Dear Neil Kinnock: So farewell then, or good riddance, as the tabloids put it. You have done more than most to deserve a good job in Brussels

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Indy Lifestyle Online
Congratulations on a remarkable turnaround in the family fortunes. I was sorry you did not get the job two years ago but, on reflection, it was probably better this way. If you had been propelled from election defeat to the padded chair in Brussels without even passing 'Go', you can imagine the fuss there would have been: Bill Cash jumping up and down, the tabloids locked into their election mode of hating Kinnock. There would have been no peace.

And to have gone through the Westminster follies on Maastricht with you in Brussels would have allowed the Euro-sceptics to scream even louder about Brussels being another plot to smuggle Karl Marx in through the Channel ports. So, though it seemed mean at the time, I think the wait was probably worth it.

For one thing, it gave your public image a chance to recover. Even the Thatcherites must have noticed that, as ex-leaders go, you have behaved better than many. John Major would hardly be human if he had not noticed. I would not be surprised if he had occasionally drawn comparisons in your favour, wishing that a few of your qualities of generosity, discretion and loyalty to your successor had been on offer in his own dear party.

It has turned out to be a pretty dazzling year for the Kinnocks. You would have to be stony-hearted not to be pleased about Glenys's triumph in the Euro-elections and, I must say, you have both been a shining example of how to make a marriage survive adversity. I like to think of you nipping out to lunch together in Brussels and chatting about how your son Stephen is getting on in his research job.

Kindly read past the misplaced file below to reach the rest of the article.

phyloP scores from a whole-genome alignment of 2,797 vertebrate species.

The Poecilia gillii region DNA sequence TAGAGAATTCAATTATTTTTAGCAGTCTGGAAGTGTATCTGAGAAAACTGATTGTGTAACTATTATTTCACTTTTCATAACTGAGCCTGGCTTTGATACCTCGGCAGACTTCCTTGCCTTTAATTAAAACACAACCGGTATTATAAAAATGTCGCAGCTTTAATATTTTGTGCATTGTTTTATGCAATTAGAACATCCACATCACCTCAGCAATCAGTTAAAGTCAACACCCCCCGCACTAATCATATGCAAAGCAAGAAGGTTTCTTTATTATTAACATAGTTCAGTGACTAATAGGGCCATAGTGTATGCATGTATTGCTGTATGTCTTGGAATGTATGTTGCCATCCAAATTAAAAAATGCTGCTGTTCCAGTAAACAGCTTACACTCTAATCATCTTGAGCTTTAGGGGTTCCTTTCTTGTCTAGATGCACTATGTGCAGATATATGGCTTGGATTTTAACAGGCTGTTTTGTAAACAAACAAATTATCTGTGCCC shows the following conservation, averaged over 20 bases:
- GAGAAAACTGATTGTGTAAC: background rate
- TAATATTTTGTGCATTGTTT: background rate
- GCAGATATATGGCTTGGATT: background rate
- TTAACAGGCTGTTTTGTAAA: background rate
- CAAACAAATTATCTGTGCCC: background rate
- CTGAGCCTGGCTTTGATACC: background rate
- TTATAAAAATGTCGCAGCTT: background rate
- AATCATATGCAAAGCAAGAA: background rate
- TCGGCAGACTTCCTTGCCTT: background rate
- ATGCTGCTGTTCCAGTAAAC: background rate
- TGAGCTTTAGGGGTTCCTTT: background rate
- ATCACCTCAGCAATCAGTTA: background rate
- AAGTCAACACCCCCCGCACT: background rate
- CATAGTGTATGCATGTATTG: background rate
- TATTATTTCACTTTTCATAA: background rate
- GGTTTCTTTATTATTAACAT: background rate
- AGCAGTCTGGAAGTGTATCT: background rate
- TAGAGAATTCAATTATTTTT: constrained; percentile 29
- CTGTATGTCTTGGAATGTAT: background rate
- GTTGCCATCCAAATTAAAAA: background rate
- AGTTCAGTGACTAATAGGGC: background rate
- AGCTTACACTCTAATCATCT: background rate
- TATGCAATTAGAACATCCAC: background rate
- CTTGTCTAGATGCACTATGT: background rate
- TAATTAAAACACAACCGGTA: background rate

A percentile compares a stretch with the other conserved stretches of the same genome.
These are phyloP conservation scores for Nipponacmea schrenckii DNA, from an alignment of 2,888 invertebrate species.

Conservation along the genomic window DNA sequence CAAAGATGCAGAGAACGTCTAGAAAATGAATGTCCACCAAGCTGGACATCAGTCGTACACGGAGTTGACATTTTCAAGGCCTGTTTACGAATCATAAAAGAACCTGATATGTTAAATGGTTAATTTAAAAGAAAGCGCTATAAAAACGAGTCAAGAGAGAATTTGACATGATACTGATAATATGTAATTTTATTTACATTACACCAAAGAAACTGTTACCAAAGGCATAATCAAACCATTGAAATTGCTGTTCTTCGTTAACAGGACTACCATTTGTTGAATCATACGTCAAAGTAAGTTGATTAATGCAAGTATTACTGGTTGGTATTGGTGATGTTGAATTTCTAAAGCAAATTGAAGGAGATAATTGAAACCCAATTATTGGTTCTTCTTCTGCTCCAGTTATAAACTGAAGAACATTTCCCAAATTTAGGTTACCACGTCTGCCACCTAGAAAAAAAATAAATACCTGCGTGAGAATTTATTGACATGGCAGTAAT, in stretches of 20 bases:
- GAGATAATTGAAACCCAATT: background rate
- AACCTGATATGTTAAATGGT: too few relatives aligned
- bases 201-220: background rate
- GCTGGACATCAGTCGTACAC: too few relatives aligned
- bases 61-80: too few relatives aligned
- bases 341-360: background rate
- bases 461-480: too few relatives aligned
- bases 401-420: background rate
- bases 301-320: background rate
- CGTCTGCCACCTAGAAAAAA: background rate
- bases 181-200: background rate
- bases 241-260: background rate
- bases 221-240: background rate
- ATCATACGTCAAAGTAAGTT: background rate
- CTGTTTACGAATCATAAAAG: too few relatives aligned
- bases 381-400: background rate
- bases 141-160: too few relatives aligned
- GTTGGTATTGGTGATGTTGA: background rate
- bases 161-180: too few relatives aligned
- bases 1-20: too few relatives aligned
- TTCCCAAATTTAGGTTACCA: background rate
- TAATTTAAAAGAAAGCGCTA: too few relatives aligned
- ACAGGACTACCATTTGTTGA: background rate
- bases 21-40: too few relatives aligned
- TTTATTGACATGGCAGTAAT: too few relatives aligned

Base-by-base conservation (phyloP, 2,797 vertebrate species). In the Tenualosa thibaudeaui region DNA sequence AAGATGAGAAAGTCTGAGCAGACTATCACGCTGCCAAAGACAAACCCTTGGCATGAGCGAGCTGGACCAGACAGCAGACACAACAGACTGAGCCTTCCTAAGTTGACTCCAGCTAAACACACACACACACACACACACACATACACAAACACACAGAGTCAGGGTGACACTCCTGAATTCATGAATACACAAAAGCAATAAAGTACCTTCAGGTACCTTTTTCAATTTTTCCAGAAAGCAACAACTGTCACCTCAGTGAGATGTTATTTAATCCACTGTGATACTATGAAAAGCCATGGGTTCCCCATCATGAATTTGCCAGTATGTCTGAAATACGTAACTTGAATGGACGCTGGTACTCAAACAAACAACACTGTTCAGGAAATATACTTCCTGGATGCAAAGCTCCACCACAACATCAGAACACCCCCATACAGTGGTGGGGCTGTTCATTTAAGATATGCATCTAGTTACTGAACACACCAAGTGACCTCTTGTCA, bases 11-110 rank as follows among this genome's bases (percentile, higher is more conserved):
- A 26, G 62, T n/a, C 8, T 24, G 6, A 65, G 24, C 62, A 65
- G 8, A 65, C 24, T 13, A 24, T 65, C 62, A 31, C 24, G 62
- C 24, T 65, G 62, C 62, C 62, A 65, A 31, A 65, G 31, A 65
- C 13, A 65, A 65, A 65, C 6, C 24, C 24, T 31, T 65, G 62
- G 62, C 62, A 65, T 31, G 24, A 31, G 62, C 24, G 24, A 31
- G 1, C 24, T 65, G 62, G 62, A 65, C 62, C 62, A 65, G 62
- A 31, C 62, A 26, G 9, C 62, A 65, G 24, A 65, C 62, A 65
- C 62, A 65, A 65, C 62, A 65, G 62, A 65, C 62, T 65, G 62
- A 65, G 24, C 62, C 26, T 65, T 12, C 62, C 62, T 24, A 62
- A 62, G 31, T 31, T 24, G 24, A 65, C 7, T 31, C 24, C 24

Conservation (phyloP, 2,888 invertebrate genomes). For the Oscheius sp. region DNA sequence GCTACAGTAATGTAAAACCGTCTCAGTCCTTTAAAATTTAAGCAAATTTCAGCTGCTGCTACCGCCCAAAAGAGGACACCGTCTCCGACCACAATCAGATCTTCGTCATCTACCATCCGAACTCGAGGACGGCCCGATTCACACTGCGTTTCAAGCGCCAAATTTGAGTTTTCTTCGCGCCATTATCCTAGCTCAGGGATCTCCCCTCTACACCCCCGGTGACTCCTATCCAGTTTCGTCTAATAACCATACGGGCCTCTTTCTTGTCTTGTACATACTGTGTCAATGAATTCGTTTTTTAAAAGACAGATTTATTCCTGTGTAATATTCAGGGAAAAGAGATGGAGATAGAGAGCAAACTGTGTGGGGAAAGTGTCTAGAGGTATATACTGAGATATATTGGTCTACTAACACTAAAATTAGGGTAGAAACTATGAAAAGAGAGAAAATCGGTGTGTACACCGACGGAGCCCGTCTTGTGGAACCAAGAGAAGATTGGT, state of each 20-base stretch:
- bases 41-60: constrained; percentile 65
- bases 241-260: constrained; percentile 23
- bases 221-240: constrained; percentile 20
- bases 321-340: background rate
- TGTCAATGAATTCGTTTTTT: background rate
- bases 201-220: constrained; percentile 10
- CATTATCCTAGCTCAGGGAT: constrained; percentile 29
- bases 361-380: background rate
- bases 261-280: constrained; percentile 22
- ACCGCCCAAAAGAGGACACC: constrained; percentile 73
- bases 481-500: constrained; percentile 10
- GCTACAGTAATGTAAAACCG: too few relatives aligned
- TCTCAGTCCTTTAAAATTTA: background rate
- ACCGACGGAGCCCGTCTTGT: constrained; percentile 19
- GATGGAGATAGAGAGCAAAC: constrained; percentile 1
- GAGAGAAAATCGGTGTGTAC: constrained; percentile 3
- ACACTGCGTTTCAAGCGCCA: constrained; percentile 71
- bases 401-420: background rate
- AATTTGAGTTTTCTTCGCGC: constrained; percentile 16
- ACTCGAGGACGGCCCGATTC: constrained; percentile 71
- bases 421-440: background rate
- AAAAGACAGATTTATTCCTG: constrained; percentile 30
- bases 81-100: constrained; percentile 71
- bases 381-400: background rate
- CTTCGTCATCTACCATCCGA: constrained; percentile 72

About the salaries, though. I have noticed a bit of carping about this. You know the sort of thing: jumping on the gravy train. What has he ever done to deserve it? Calls himself a socialist] It is obvious to me that anyone who can revive the main opposition party to the point that we can take it seriously again, does everyone who hankers after a functioning democracy a favour. It is a rule of politics that too much power for too long in the same hands is a recipe for arbitrariness and corruption.

So enjoy the money. I would rather see a European Commissioner well paid out of my money than the directors of the water monopolies. So it's not the salary I begrudge. Like everybody else, I am a bit worried about the Euro corruption stories: there isn't a lot to be said for stealing. Perhaps you can bring an image-conscious politician's sensibility to how it looks from the outside. And if you ever show signs of losing sight of the outside world - a bit of a hazard in Brussels - I expect Glenys will remind you of how it plays back home.

I hope you use your time there well. You are lucky to get a chance at a whole new career at 52. Lots of people don't, as you are aware.

Who knows, you might even manage to make the Commission intelligible to the rest of us.

(Photograph omitted)

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